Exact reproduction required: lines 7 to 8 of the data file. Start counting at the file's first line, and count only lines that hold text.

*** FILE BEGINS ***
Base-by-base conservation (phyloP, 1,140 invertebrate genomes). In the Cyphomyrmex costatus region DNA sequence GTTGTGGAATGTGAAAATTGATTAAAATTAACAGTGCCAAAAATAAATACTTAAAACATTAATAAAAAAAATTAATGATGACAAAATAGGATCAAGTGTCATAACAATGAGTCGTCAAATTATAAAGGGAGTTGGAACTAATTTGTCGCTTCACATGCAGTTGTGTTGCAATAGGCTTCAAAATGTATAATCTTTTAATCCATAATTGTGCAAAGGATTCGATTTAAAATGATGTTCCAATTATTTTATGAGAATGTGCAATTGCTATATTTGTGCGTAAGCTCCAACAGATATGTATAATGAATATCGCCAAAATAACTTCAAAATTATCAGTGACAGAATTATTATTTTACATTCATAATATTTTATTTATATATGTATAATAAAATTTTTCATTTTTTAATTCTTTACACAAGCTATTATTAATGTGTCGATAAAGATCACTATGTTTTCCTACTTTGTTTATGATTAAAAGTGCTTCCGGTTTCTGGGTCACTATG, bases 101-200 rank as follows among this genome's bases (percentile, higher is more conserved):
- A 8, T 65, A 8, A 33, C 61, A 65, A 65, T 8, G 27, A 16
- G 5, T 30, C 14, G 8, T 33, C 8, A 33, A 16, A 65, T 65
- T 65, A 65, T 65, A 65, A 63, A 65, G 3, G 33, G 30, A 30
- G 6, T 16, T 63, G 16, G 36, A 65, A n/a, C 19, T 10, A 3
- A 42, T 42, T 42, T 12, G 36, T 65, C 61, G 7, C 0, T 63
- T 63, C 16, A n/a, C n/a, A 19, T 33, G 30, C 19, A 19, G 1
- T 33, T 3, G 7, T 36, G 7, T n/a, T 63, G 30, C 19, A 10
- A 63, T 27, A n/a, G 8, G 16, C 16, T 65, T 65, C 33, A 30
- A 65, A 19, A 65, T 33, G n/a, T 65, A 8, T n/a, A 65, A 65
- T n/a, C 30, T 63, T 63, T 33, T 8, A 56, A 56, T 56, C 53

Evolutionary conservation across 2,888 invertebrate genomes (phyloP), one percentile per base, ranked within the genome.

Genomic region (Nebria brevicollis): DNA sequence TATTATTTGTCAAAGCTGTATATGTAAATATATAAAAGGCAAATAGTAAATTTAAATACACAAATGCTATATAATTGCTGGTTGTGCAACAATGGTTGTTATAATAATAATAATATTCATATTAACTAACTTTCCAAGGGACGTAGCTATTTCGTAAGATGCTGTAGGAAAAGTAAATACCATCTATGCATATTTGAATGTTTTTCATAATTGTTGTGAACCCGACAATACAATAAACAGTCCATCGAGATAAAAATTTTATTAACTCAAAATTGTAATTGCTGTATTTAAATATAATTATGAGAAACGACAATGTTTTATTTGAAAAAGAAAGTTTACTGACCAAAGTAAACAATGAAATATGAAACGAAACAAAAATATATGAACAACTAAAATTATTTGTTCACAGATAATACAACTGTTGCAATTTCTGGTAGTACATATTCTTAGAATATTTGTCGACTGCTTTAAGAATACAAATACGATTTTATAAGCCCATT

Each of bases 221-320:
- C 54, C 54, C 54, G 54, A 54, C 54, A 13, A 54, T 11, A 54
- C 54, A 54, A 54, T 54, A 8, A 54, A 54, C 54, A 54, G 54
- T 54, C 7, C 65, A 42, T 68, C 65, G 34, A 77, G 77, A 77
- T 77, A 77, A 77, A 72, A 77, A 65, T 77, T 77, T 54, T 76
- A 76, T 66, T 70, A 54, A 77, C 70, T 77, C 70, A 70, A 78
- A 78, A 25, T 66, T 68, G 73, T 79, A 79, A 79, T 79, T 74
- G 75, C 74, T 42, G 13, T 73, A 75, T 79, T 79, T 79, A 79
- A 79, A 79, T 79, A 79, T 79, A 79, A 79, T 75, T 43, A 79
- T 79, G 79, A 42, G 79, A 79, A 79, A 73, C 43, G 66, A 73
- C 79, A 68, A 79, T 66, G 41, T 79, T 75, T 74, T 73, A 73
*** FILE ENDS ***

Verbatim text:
- T 63, C 16, A n/a, C n/a, A 19, T 33, G 30, C 19, A 19, G 1
- T 33, T 3, G 7, T 36, G 7, T n/a, T 63, G 30, C 19, A 10